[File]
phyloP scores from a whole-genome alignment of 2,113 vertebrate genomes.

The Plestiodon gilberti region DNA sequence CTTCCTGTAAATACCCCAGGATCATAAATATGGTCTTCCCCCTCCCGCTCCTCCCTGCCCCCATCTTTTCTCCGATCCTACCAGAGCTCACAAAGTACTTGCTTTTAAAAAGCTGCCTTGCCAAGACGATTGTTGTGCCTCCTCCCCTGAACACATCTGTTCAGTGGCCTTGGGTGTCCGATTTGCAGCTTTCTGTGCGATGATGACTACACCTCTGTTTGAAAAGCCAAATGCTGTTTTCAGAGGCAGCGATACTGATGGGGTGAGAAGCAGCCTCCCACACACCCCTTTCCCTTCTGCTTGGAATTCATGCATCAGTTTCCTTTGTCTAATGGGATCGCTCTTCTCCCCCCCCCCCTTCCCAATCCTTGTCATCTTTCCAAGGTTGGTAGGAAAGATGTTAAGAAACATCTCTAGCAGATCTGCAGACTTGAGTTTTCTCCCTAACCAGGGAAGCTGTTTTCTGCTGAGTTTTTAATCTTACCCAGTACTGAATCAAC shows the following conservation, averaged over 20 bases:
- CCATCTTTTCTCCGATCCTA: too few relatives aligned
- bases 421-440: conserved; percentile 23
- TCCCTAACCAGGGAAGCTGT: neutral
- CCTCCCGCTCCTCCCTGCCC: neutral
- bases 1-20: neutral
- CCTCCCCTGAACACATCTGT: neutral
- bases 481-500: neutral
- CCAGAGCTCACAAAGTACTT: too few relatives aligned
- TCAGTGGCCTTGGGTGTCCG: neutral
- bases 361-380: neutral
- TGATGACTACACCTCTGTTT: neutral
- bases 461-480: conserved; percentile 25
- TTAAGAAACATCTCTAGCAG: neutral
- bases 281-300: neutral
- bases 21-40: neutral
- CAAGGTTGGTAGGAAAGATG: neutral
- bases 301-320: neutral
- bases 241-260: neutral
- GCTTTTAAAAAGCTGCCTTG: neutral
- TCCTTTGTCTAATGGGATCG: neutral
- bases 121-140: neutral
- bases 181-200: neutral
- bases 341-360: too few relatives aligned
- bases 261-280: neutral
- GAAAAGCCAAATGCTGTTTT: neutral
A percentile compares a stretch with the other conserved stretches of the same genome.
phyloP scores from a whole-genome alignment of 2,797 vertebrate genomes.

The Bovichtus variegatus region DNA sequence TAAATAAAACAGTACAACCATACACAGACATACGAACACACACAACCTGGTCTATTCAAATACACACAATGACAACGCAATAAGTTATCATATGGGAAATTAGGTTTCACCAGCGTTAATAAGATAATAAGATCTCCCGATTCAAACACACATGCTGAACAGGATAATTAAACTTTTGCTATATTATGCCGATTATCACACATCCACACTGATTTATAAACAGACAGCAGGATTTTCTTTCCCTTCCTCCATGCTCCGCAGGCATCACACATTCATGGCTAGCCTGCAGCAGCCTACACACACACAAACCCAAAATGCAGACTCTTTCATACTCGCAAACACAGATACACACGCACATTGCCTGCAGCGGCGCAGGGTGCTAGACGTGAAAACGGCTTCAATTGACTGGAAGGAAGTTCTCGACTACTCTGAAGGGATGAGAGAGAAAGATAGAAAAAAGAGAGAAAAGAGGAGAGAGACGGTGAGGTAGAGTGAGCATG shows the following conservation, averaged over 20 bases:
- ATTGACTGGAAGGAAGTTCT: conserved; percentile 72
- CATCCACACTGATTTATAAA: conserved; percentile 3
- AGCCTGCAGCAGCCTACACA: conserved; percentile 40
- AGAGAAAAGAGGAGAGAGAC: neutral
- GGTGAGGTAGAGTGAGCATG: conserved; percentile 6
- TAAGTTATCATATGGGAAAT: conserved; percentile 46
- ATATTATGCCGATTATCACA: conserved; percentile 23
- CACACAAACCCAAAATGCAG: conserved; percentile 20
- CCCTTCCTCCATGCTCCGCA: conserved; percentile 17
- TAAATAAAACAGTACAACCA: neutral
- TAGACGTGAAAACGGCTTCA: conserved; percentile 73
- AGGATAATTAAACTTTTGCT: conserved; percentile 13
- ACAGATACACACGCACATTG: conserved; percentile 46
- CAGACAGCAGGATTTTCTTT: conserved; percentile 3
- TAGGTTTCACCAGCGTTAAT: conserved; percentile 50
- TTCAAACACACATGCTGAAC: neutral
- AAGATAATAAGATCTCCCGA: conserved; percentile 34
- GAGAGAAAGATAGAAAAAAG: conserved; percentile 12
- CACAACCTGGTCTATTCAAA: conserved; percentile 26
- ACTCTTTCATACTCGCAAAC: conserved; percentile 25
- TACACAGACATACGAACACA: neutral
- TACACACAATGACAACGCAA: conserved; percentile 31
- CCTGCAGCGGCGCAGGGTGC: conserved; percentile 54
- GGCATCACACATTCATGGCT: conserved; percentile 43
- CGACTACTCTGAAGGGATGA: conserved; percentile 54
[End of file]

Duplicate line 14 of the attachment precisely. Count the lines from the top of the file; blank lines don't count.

- bases 461-480: conserved; percentile 25